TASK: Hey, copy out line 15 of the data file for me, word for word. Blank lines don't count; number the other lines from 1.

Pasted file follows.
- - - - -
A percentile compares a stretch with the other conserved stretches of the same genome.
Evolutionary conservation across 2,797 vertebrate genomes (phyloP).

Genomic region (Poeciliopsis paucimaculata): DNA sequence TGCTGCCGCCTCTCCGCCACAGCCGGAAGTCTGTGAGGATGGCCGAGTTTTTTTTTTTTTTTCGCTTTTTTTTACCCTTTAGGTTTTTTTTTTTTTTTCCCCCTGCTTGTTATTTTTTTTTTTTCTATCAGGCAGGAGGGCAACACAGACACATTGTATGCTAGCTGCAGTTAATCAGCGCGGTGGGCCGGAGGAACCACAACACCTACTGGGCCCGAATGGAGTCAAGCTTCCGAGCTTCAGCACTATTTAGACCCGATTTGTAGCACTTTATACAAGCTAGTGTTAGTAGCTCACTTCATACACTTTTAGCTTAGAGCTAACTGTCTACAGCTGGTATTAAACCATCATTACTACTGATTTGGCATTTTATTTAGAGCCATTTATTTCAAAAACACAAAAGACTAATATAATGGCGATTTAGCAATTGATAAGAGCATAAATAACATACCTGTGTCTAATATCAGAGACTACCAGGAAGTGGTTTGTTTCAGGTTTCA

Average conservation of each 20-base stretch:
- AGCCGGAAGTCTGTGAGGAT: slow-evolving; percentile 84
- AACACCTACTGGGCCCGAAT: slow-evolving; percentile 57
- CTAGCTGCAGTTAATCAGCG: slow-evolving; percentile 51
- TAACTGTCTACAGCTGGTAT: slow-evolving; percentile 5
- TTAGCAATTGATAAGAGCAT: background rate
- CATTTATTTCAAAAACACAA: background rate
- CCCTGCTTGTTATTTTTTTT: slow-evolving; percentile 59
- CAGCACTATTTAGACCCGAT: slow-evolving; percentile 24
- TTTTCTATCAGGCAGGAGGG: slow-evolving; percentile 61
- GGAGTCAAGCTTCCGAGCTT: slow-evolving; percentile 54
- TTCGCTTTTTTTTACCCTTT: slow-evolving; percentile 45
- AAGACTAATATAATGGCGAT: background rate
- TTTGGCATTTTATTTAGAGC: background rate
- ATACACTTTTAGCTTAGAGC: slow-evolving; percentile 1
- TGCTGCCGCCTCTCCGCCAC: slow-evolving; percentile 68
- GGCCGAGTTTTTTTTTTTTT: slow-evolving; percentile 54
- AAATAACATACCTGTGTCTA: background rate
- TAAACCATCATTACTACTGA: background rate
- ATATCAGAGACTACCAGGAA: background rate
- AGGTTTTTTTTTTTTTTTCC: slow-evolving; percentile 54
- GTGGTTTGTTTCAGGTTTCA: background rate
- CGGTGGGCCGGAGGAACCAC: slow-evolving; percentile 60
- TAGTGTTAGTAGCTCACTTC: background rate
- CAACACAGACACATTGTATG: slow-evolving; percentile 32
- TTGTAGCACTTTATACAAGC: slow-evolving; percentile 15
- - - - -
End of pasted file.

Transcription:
- TTCGCTTTTTTTTACCCTTT: slow-evolving; percentile 45